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Advances in the management of solid organ transplantation recipients (OTR) have led to improved overall survival. However, patients face many consequences of being on long-term immunosuppression, including an increased risk of developing premalignant and malignant skin cancers. This is likely to pose an increasing challenge to dermatologists, as the number of patients receiving a solid organ transplant continues to grow and the life expectancy of these patients continues to increase. Skin cancers are the most common malignancy posttransplantation, comprising almost 40% of posttransplant malignancies, and tend to behave more aggressively than in nontransplant patients.1 The increased risk of skin cancer impacts patient morbidity and quality of life post transplantation, and management of such cases places a significant burden on diminishing health care resources.


Nonmelanoma skin cancers (NMSC) are the most frequent cutaneous malignancies in OTRs, with squamous cell carcinomas (SCC) and basal cell carcinomas (BCC) representing about 90% to 95% of the total in multiple reported cohorts.2,3 Although the incidence of both types of malignancies is increased, the rate of SCC is disproportionately higher. In the immunocompetent population, BCC is the more common type of NMSC. However, in the transplant population the ratio is reversed with the ratio of SCC to BCC of at least 4:1.4,5 Although the risk of BCC is increased 10 to 16 fold, SCC occurs at a frequency 65 times that of the general population.1,6 OTRs are also at increased risk for developing other premalignant and malignant cutaneous conditions, including actinic keratoses (AKs), Bowen’s disease (SCC in situ), malignant melanoma (MM), Kaposi’s sarcoma, Merkel cell carcinoma (MCC), atypical fibroxanthoma (AFX), lymphoma, and angiosarcoma.7–10 However, the incidence of SCC predominates in this population.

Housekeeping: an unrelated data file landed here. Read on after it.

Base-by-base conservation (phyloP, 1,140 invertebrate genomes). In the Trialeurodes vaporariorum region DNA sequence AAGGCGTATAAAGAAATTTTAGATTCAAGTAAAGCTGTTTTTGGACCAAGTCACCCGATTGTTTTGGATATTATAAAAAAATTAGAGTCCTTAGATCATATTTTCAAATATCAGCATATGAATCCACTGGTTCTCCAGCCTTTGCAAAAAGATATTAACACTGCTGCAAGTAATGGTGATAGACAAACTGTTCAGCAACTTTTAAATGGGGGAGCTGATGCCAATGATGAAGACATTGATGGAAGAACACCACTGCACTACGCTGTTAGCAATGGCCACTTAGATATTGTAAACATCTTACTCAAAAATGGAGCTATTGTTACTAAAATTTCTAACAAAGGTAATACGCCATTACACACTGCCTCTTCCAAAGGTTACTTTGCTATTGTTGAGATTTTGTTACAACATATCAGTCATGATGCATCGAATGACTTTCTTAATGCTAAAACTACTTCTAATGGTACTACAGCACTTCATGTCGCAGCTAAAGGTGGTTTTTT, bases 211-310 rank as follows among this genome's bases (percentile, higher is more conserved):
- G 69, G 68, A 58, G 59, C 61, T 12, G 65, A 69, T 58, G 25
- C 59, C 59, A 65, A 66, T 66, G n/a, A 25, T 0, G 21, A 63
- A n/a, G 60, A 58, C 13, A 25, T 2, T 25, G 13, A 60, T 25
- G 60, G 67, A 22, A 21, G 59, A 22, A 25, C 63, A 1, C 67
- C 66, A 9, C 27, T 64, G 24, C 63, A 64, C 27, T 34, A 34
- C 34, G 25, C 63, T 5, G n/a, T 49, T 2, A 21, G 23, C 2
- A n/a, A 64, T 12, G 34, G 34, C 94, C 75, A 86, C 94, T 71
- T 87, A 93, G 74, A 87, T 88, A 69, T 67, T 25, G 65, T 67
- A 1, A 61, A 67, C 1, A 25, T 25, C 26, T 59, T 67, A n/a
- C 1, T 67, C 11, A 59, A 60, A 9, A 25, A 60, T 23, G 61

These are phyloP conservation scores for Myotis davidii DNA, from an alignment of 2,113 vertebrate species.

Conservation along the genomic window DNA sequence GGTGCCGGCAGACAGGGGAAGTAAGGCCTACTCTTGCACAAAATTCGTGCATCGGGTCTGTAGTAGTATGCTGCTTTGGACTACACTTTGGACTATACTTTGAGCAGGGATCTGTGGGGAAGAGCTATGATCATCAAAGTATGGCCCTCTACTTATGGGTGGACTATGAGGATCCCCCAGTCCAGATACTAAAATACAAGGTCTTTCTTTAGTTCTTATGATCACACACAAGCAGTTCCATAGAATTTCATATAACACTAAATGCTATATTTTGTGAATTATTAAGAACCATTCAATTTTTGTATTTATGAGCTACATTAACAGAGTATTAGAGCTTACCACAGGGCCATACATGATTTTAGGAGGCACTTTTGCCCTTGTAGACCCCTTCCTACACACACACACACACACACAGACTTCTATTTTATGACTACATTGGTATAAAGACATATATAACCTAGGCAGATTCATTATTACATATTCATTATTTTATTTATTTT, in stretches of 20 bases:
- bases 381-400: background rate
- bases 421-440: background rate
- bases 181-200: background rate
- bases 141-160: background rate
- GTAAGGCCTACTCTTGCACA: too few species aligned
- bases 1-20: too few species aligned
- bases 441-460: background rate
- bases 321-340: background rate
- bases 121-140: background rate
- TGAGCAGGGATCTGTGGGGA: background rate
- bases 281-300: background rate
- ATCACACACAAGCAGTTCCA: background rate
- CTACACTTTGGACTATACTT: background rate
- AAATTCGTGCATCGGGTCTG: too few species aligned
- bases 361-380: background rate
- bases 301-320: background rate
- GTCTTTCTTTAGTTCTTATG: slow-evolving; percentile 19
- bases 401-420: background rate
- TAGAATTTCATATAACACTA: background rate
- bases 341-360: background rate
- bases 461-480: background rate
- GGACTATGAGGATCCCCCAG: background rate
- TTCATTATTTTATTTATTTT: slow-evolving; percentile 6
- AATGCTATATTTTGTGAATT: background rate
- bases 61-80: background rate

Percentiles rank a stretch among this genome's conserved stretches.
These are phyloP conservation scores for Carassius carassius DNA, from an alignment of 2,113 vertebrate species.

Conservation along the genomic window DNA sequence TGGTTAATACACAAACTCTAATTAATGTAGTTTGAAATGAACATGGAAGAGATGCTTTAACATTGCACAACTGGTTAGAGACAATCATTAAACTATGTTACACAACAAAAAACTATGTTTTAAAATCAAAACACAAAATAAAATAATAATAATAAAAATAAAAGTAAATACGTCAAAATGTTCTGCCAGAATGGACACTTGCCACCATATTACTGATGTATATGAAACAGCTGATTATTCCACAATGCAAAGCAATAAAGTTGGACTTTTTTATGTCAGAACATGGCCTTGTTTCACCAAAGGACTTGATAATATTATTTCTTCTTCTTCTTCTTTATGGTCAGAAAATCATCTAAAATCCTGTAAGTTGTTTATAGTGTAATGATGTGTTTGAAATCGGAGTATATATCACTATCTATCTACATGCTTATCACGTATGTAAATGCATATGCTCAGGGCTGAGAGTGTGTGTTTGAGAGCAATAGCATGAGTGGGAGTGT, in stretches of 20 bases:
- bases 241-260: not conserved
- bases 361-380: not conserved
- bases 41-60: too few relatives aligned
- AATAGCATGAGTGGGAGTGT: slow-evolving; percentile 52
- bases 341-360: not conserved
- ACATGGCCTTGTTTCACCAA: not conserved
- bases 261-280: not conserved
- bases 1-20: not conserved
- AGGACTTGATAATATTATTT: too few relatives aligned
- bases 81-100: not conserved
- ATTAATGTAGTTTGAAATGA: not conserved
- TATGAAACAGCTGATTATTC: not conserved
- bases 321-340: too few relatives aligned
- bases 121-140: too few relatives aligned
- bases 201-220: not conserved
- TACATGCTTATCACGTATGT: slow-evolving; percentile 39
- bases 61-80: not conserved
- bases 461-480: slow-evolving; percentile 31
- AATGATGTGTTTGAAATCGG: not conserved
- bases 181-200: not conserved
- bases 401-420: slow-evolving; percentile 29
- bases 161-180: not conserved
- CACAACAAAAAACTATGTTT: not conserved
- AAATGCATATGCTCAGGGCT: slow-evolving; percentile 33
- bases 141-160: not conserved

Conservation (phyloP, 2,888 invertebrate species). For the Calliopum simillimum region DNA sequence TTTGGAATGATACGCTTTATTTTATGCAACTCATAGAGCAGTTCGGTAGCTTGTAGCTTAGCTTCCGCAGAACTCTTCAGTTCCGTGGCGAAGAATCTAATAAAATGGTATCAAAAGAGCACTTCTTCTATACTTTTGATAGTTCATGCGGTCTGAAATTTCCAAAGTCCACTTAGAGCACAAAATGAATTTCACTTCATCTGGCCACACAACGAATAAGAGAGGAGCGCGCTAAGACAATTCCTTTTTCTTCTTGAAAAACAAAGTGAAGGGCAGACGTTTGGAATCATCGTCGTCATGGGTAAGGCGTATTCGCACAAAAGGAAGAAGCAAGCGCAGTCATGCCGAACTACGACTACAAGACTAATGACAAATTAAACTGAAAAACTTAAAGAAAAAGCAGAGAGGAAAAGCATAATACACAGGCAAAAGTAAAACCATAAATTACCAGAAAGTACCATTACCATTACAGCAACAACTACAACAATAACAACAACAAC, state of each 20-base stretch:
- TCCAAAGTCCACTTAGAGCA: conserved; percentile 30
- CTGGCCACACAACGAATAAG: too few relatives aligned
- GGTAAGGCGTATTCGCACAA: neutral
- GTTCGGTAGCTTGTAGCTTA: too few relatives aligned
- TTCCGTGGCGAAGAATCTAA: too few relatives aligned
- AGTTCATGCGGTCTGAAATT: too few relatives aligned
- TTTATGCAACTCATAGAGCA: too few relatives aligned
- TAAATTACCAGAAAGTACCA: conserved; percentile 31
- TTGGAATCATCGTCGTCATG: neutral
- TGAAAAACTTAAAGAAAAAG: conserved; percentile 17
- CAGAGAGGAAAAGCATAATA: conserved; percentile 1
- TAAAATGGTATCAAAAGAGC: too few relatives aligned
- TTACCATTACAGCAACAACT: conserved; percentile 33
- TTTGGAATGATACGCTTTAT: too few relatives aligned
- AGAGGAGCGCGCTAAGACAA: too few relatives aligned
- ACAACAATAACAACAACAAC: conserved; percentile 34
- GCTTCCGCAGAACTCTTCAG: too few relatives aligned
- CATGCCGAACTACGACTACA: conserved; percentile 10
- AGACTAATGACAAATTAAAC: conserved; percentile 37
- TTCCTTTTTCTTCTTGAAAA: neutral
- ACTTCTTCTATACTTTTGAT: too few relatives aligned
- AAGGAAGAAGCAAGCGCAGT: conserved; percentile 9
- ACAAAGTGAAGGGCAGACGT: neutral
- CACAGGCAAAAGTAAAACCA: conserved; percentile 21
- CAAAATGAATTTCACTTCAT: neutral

The majority of transplant patients usually develop multiple SCCs. The time period between transplantation and development of a skin cancer varies from a few months to up to 20 years, depending on the length of time after transplantation, the level of sun exposure, skin type, and other risk factors predisposing to SCC (Table 30-1).1 About 25% of OTRs will develop a second SCC within 13 months and 50% within 3.5 years of their first SCC.11 The increased incidence of SCC in OTRs is such that the diagnosis of a first SCC has been shown to be predictive of the development of additional NMSC within 5 years.12

TABLE 30-1Risk Factors for Development of Skin Cancers in Organ Transplant Recipients

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